6,283 4,645 945 317 1,454 521 340 115 22 140 8.3 7.3 12.1 6.9 9.6

  25 to 34 years

16,908 12,236 2,726 1,191 3,079 1,059 581 395 26 215 6.3 4.7 14.5 2.2 7.0

  35 to 44 years

15,589 11,465 2,345 1,180 2,823 703 450 186 25 210 4.5 3.9 7.9 2.1 7.4

  45 to 54 years

15,524 11,816 2,190 1,059 2,552 484 324 126 13 176 3.1 2.7 5.7 1.2 6.9

  55 to 64 years

13,265 10,660 1,601 695 1,508 395 289 73 17 79 3.0 2.7 4.6 2.4 5.2

  65 years and older

4,906 4,001 554 253 420 64 44 18 - 15 1.3 1.1 3.2 - 3.7

[1]Number below the poverty level as a percent of the total in the labor force for 27 weeks or more.

Note: Estimates for the race groups shown (White, Black or African American, and Asian) do not sum to totals because data are not presented for all races. People whose ethnicity is identified as Hispanic or Latino may be of any race. Dash represents zero, rounds to zero, or indicates that base is less than 80,000.

Source: U.S. Bureau of Labor Statistics, Annual Social and Economic Supplement (ASEC) of the Current Population Survey (CPS).

Table 3. People in the labor force for 27 weeks or more: poverty status by educational attainment, race, Hispanic or Latino ethnicity, and gender, 2019 (Numbers in thousands)
Educational attainment, race, and Hispanic or Latino ethnicity Total Men Women Below poverty level Rate[1]
Total Men Women Total Men Women

Total, 16 years and older

157,769 83,510 74,259 6,318 2,948 3,370 4.0 3.5 4.5

 Less than a high school diploma

11,344 7,027 4,317 1,452 848 604 12.8 12.1 14.0

    Less than 1 year of high school

3,614 2,383 1,231 545 362 183 15.1 15.2 14.9

    1–3 years of high school

5,844 3,529 2,316 669 353 316 11.4 10.0 13.6

    4 years of high school, no diploma

1,885 1,115 770 238 133 105 12.6 11.9 13.7

 High school graduates, no college[2]

40,099 23,732 16,367 2,225 1,037 1,188 5.5 4.4 7.3

  Some college or associate's degree

43,273 21,734 21,538 1,752 639 1,113 4.0 2.9 5.2

    Some college, no degree

26,040 13,501 12,539 1,202 419 782 4.6 3.1 6.2

    Associate's degree

17,233 8,234 8,999 550 220 330 3.2 2.7 3.7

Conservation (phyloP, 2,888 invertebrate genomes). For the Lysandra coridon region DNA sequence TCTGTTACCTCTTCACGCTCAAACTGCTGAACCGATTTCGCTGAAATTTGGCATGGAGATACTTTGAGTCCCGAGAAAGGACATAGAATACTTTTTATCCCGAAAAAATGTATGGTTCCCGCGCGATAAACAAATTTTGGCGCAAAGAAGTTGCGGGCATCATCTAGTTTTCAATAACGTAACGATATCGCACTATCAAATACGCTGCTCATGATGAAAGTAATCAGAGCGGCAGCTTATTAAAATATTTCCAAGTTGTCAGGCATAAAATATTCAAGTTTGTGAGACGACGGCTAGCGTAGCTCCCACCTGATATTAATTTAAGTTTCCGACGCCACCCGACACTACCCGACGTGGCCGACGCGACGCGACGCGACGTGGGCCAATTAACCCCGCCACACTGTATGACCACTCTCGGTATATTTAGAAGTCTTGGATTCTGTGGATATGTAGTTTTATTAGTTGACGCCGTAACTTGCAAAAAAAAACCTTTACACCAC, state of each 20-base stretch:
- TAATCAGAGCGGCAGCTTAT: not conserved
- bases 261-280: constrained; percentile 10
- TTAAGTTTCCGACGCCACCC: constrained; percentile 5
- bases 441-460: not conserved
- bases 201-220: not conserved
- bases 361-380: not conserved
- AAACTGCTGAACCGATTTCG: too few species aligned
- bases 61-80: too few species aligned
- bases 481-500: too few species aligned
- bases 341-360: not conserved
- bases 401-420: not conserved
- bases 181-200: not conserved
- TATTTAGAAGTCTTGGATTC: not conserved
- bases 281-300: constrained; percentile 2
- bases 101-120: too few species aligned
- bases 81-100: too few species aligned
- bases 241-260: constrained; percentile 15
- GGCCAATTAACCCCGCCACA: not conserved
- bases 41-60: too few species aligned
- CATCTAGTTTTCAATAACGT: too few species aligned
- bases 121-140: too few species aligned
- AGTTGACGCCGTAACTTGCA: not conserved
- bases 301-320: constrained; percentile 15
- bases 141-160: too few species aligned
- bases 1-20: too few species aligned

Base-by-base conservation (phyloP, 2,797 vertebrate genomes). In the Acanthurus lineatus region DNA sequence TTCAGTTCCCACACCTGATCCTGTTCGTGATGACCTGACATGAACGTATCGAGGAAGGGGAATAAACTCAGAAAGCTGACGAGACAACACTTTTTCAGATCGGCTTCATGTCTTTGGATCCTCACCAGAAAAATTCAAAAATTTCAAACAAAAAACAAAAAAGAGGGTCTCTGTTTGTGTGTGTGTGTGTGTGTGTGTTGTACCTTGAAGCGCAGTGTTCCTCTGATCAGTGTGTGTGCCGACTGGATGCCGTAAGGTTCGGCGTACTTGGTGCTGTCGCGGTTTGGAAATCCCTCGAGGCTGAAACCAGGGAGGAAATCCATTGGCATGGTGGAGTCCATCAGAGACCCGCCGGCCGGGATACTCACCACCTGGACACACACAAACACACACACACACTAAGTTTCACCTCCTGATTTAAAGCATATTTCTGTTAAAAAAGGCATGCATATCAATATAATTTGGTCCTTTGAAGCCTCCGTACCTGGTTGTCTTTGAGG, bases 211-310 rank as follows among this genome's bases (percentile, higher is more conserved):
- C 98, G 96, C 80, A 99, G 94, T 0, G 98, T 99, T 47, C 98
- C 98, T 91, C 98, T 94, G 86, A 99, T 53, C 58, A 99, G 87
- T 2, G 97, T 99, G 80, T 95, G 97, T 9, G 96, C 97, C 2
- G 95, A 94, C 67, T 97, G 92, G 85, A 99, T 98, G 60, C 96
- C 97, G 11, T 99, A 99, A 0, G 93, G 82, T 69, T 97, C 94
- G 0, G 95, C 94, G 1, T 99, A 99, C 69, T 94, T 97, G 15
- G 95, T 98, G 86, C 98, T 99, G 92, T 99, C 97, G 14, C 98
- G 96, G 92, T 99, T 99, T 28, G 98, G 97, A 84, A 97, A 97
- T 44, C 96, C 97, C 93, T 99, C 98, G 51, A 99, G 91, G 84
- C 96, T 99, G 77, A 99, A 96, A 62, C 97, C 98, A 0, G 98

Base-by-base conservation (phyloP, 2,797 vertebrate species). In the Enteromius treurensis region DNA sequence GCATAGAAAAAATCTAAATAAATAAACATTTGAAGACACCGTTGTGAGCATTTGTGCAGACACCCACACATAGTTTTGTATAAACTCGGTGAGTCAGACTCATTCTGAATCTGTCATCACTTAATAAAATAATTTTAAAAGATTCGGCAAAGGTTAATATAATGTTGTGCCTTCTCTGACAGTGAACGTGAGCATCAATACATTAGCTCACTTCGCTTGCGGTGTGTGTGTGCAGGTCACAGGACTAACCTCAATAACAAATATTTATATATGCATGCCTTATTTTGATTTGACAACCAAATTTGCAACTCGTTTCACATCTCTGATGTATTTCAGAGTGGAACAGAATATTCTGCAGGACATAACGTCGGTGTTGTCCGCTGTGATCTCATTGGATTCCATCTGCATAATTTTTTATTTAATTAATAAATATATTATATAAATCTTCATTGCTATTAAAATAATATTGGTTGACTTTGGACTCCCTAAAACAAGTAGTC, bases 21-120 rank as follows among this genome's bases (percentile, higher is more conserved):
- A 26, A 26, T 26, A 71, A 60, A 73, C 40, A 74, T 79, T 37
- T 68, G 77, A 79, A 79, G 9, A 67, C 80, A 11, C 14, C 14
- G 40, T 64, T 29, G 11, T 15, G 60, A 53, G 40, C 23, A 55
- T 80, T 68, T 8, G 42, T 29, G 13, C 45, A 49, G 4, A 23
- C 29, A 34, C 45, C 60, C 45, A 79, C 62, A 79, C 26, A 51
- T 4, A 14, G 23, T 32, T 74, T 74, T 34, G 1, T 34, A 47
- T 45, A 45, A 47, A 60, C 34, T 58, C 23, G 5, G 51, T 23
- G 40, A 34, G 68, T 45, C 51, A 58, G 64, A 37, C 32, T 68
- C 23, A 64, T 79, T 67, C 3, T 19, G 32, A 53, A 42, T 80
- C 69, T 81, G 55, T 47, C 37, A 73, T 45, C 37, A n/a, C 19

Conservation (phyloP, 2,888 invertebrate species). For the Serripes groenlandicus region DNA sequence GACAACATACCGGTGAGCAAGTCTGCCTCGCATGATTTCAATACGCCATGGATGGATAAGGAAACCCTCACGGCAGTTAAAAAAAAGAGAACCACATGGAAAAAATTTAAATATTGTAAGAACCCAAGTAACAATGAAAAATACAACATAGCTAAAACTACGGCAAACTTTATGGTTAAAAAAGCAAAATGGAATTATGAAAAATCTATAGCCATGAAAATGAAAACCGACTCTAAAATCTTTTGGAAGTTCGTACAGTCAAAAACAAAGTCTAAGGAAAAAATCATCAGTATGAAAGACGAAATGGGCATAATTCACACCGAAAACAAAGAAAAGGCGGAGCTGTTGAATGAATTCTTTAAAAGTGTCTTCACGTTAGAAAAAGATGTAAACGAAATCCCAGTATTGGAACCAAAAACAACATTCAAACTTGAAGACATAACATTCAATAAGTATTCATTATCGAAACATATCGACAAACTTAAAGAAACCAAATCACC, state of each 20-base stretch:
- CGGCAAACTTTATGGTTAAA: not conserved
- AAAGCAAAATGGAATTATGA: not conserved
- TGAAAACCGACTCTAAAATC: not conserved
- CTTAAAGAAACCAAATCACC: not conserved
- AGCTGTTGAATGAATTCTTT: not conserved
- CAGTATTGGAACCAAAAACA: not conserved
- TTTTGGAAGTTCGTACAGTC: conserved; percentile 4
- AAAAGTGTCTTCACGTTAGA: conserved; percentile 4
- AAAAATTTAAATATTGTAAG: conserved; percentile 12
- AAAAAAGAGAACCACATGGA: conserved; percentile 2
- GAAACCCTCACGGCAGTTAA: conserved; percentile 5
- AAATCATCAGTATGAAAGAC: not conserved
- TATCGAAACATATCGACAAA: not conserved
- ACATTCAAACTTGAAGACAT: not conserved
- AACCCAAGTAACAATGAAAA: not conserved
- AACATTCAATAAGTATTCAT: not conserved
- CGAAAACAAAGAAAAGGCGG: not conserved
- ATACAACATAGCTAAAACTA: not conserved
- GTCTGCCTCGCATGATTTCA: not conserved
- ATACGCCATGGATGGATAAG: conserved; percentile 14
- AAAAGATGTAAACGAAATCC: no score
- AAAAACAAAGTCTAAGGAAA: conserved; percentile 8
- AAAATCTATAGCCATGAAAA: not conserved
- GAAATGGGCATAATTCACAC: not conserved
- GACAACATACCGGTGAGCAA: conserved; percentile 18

Bachelor's degree and higher[3]

63,054 31,017 32,037 888 424 464 1.4 1.4 1.4

White, 16 years and older

122,238 66,048 56,190 4,296 2,191 2,106 3.5 3.3 3.7

 Less than a high school diploma

8,963 5,724 3,239 1,111 698 413 12.4 12.2 12.7

    Less than 1 year of high school

3,036 2,057 979 484 324 161 16.0 15.7 16.4

    1–3 years of high school

4,549 2,819 1,731 479 287 192 10.5 10.2 11.1

    4 years of high school, no diploma

1,378 848 529 147 87 60 10.7 10.2 11.4

 High school graduates, no college[2]

30,865 18,748 12,117 1,376 719 657 4.5 3.8 5.4

  Some college or associate's degree

33,712 17,321 16,390 1,122 444 678 3.3 2.6 4.1

    Some college, no degree

19,828 10,506 9,322 767 296 471 3.9 2.8 5.1

    Associate's degree

13,883 6,815 7,068 355 148 207 2.6 2.2 2.9

 Bachelor's degree and higher[3]

48,698 24,254 24,444 687 329 358 1.4 1.4 1.5

Black or African American, 16 years and older

19,891 9,253 10,639 1,433 482 951 7.2 5.2 8.9

 Less than a high school diploma

1,304 658 646 225 94 131 17.3 14.3 20.3

    Less than 1 year of high school

236 123 113 17 14 3 7.2 11.6 2.3

    1–3 years of high school

737 380 356 135 45 91 18.4 11.8 25.4

    4 years of high school, no diploma

332 155 176 73 35 38 22.0 22.7 21.5

 High school graduates, no college[2]

6,190 3,316 2,873 673 247 426 10.9 7.4 14.8

  Some college or associate's degree

6,252 2,760 3,492 445 121 324 7.1 4.4 9.3

    Some college, no degree

4,065 1,874 2,191 304 73 231 7.5 3.9 10.5

    Associate's degree

2,187 886 1,301 141 48 93 6.5 5.4 7.2

 Bachelor's degree and higher[3]

6,146 2,518 3,628 90 20 70 1.5 0.8 1.9

Asian, 16 years and older

10,186 5,445 4,741 239 130 109 2.3 2.4 2.3

 Less than a high school diploma

547 315 232 29 14 15 5.3 4.5 6.3

    Less than 1 year of high school

206 106 100 14 7 7 7.0 6.6 7.3

    1–3 years of high school

242 143 99 7 2 5 2.9 1.4 5.0

    4 years of high school, no diploma

99 66 33 7 5 2 7.5 - -

 High school graduates, no college[2]

1,458 778 680 42 19 23 2.9 2.5 3.3

  Some college or associate's degree

1,536 773 764 74 29 45 4.8 3.7 5.9

    Some college, no degree

942 494 448 52 21 31 5.5 4.2 7.0

    Associate's degree

594 278 316 22 8 14 3.7 2.9 4.3

 Bachelor's degree and higher[3]

6,645 3,579 3,066 95 68 27 1.4 1.9 0.9

Hispanic or Latino ethnicity, 16 years and older

28,057 15,814 12,243 1,964 1,090 874 7.0 6.9 7.1